Reshape your attitude about “diet”. You don’t have to be “on a diet”. Your diet is what you eat every day. The trick is making the right diet choices. Fad diets like the “cabbage soup diet” or the “Southbeach diet” or the “grapefruit diet” may help you lose weight in the short term. But, let’s face it -- you are not going to (and should not) eat like that for the rest of your life. Make your diet work for you and try thinking about “diet” in a positive way. Don’t obsess on what you are denying yourself. Instead, concentrate on all the good foods you add to your diet and the benefits those good choices will have on your life. Also think about portion size. You should never eat an entire meal in a restaurant. The serving sizes are too big! Instead, split it with a friend or save half for lunch the next day. Cut out sodas (yes, even diet soda), processed and fast food – too many fats, sugars, carbs and empty calories! Eat lean meat, fish, whole grain bread and pastas, and lots of fruits and veggies. The seven “magic foods” your diet should include are: olive oil, yogurt, blueberries, fish, nuts, chocolate and wine (the last two in moderation, please).
Decreasing levels of estrogen can lead to bone loss. Exercising and keeping active is important to keep your bones going strong. Even if you have not been good about exercising in the past, you should think twice about it now, because it is more important than ever. Exercise does not have to be boring or monotonous, and you don’t have to join a gym, so there is no excuse to not do it! Some good examples are working with light weights, hiking or brisk walking for 20-30 minutes, practicing Yoga, or taking dance lessons. Not only will exercise help with bone loss, it will also help you to feel energized and happy, improve your mood and enable you to sleep better. Just do it!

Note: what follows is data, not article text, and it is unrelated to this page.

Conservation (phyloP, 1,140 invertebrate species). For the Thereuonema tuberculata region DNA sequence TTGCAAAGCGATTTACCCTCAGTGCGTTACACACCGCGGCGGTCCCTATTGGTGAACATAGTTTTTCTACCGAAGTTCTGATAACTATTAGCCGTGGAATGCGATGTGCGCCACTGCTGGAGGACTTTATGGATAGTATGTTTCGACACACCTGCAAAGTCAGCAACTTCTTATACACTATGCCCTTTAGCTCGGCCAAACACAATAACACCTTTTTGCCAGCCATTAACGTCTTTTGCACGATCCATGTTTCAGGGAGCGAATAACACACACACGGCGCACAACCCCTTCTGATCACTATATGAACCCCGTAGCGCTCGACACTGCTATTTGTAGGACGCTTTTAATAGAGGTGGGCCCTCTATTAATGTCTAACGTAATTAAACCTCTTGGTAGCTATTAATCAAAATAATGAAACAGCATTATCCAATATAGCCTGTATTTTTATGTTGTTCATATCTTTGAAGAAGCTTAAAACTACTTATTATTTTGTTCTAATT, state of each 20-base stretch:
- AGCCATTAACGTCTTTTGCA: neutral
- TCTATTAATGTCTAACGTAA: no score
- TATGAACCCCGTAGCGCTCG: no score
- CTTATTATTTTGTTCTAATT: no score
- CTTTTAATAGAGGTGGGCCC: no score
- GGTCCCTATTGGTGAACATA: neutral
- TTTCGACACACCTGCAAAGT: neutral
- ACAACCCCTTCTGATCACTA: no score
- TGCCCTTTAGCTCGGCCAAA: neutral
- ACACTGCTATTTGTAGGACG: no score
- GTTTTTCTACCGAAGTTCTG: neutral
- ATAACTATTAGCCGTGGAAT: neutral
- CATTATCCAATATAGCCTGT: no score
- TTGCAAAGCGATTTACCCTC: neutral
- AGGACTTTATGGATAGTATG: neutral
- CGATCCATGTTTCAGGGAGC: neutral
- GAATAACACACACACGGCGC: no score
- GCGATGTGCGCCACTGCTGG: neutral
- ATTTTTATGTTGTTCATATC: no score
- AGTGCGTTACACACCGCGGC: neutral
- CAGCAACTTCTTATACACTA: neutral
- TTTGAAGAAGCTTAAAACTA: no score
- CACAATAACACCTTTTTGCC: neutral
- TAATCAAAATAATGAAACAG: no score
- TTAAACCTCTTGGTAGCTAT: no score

F Fish Oil/Flax Seed Oil
According to a 2002 statement released by the American Heart Association, research has shown that omega-3 fatty acids:
Omega-3 fatty acids are essential to human health but cannot be manufactured by the body. Therefore, omegas must be obtained from food. Omega-3 fatty acids can be found in fish, such as salmon, tuna, and halibut, and other marine life. Walnuts, soybeans, and flaxseed are also good sources. There are three major types of omega 3 fatty acids that are ingested in foods and used by the body: alpha-linolenic acid (ALA), eicosapentaenoic acid (EPA), and docosahexaenoic acid (DHA). Once eaten, the body converts ALA to EPA and DHA, the two types of omega-3 fatty acids more readily used by the body. If you don’t eat much of these foods, you can use supplements in the form of capsules or oil. Research indicates that omega-3 fatty acids reduce inflammation and help prevent risk factors associated with chronic diseases such as heart disease, cancer, and arthritis. The University of Maryland claims that Omega-3s can also help with the following conditions (some of which are also associated with menopause).
High cholesterol Depression Bipolar disorder
High blood pressure Schizophrenia ADHD
Heart disease Eating disorders Burns
Diabetes Irritable bowel disease Asthma
Weight loss Macular degneration Menstrual pain
Arthritis Colon cancer Breast cancer
Osteoporosis Prostate cancer
This is a time to reassess your goals. Your activities and attention may now be shifting from being the caretaker to taking care of yourself. Many women experience a renewal of creativity during this time. Others will change careers or make huge lifestyle changes. If you don’t have goals – set some. Start out with short term goals. What are your goals for menopause – controlling symptoms, becoming more informed, becoming more healthy? What is it you always wanted to do or learn, but never had the time? Where would you like to be in 6 months? What do you want to be doing a year from now? Don’t hold back and don’t make excuses. Seize the moment and make some change. You are now free to move about the world!